State Rep. Bob Rita, one of the primary drivers of legislation that helped legalize sports betting in Illinois, has turned his attention to bringing internet casino gaming to the Land of Lincoln.
Rita filed HB 3142 on Thursday, which would allow “a casino or racetrack to offer Internet gaming or contract with a platform to offer Internet gaming,” and an Internet gaming licensee would be allowed to offer up to three individually branded Internet skins.
There is an in-person registration provision during the first six months of operation, after which patrons could then set up their accounts online. The bill specifies there is no language preventing bettors from combining a sports wagering account with an internet gaming account.
Rita is proposing a tax rate of 12% on adjusted gross gaming revenue, and the bill also specifies that “No local government of this State, including home rule municipalities, may impose or levy taxes on adjusted gross gaming revenue.” Sports betting in Illinois is taxed at 15% of adjusted gross gaming revenue, and Cook County — home to Chicago — has a “home rule” tax of 2% on revenue generated on wagers made within the county.
Sports betting, which was legalized in June 2019 as part of a massive gaming expansion signed into law by Gov. JB Pritzker, has generated more than $125 million in operator revenue and nearly $19 million in taxes for Illinois since launching in March 2020.
Multistate poker a possibility
Rita appears to be angling Illinois for multi-state liquidity sharing, which makes poker a possible offering. There is a section devoted to accepting out-of-state wagers in the bill, and Rita tasks the Illinois Gaming Board with making the determination whether “out-of-state wagering is not inconsistent with federal law or the law of the jurisdiction in which the person is located or if out-of-state wagering is conducted pursuant to a reciprocal agreement to which this State is a party that is not inconsistent with federal law.”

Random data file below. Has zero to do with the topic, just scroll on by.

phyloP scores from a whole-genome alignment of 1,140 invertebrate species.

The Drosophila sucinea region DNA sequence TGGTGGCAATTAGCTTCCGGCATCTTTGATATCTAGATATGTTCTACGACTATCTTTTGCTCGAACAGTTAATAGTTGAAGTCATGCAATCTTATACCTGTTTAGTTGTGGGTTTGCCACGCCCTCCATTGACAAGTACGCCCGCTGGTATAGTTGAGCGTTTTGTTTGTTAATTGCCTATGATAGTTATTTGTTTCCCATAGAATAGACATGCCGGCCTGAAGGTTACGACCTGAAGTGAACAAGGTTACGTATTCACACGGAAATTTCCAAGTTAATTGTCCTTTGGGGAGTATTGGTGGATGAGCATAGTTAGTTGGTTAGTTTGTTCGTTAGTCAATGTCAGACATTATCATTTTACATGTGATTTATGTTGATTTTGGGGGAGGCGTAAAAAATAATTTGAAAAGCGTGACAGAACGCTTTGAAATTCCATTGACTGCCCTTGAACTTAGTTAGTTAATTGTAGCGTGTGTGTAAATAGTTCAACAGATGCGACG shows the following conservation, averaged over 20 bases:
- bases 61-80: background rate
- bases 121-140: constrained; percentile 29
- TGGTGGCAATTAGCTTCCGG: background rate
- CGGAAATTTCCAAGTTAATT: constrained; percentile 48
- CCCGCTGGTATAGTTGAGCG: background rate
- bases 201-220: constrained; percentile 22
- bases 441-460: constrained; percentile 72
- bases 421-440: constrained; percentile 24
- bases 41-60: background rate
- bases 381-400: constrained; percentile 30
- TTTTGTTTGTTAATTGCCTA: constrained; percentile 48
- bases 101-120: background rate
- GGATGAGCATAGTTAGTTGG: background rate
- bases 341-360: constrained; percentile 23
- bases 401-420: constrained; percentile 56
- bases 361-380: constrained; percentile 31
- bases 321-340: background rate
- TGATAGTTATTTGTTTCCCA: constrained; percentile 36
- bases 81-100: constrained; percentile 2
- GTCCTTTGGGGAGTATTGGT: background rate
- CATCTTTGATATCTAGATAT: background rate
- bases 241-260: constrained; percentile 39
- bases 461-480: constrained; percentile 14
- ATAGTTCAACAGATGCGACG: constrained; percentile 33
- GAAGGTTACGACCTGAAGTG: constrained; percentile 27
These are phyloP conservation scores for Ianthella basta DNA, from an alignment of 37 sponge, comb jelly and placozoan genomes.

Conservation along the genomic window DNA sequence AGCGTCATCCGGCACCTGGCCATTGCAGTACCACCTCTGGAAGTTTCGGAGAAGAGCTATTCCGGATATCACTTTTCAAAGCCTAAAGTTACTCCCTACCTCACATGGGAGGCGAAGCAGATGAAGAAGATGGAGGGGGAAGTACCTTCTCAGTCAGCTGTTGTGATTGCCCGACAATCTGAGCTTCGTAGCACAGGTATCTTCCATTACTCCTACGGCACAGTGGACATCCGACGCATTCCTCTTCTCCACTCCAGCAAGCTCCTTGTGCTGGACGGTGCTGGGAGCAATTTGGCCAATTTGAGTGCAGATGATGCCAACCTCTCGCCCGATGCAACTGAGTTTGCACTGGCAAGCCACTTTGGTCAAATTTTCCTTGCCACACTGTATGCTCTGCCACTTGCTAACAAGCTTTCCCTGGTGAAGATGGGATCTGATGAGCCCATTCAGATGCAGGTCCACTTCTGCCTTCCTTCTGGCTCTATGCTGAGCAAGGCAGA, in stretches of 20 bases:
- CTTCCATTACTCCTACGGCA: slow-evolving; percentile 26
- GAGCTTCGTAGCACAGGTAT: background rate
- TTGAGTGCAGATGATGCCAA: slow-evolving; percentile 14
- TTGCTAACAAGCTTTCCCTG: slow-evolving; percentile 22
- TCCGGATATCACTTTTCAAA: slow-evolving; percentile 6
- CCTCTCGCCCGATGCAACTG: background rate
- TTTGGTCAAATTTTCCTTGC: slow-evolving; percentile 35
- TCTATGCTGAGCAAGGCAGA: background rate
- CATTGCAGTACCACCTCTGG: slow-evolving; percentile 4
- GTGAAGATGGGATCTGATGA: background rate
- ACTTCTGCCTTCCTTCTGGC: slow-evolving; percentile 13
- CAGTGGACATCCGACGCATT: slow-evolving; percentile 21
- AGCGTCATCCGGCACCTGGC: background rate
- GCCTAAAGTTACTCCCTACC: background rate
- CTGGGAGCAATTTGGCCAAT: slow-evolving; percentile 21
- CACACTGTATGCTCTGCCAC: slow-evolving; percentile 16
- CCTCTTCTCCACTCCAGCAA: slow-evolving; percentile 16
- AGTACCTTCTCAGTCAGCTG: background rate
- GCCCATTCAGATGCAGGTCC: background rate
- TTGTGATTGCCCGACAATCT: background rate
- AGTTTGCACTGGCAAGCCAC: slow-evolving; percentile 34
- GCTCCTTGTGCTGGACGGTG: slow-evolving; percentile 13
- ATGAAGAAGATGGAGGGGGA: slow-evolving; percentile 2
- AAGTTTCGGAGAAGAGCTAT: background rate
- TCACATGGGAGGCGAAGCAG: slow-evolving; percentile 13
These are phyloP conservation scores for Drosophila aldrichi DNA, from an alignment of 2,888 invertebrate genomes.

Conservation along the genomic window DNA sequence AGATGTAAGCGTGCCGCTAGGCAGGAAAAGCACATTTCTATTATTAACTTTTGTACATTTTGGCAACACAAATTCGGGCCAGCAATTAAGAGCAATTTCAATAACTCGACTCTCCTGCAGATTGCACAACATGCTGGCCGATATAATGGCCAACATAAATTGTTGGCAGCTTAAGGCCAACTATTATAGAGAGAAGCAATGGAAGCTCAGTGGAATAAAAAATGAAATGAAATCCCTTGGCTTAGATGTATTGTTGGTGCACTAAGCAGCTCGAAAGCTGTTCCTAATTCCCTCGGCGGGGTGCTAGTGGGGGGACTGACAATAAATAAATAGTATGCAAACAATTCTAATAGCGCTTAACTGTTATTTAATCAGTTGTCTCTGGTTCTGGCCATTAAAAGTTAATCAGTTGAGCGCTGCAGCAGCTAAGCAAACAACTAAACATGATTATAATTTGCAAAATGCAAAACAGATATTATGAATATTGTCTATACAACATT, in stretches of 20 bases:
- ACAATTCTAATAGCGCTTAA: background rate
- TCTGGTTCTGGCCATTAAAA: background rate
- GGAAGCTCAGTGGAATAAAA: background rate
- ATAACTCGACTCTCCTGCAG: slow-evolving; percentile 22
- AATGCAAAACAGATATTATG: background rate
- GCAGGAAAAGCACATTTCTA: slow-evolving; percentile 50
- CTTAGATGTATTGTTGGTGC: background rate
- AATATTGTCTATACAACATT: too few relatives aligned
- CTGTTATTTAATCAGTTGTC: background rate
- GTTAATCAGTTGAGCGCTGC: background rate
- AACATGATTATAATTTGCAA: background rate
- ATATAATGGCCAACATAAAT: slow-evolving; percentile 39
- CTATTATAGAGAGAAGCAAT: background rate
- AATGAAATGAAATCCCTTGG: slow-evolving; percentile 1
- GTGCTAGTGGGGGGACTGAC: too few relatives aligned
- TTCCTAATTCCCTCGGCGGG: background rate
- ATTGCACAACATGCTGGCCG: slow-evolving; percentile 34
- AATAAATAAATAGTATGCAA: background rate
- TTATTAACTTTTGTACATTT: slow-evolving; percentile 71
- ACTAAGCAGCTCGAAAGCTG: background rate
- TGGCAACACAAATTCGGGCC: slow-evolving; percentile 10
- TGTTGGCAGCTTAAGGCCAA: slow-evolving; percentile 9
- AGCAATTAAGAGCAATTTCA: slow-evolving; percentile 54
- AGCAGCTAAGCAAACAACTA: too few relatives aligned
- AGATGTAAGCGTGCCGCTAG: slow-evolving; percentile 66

The bill also authorizes that the IGB “may enter into agreements with other jurisdictions to facilitate, administer and regulate multijurisdictional approved Internet games, including, but not limited to, poker.”
The proposed internet gaming license fee is $500,000 and “valid for the same period of time as the requester’s owner license or organizational license and for the same period of time as the owners license or organization license.” The proposed renewal fee is $250,000.
Should Rita’s bill pass, internet casino gaming would be fast-tracked to an extent. HB 3142 calls for the board to adopt emergency rules within 90 days of the effective date of the act. It also calls for the IGB to utilize existing rules under the Illinois Gambling Act and allows the regulatory body to examine rules from other states “and shall implement consistent rules to the greatest extent practicable.”
States that may provide a template for regulating iGaming include New Jersey, foremost, where legal online casinos went live in 2013, as well as Pennsylvania (2019) and recently Michigan, where many of the same gaming companies operating in the Eastern states got the green light to launch an online presence at the end of January.
All money collected would be deposited into the state gaming fund, and $10 million from the tax revenue deposited into that fund would be directed on an annual basis to the Department of Human Services to treat problem gambling.
In neighboring Indiana, a pair of online casino gaming bills failed to clear the committee stage this week, which means they will not be taken up again until next year.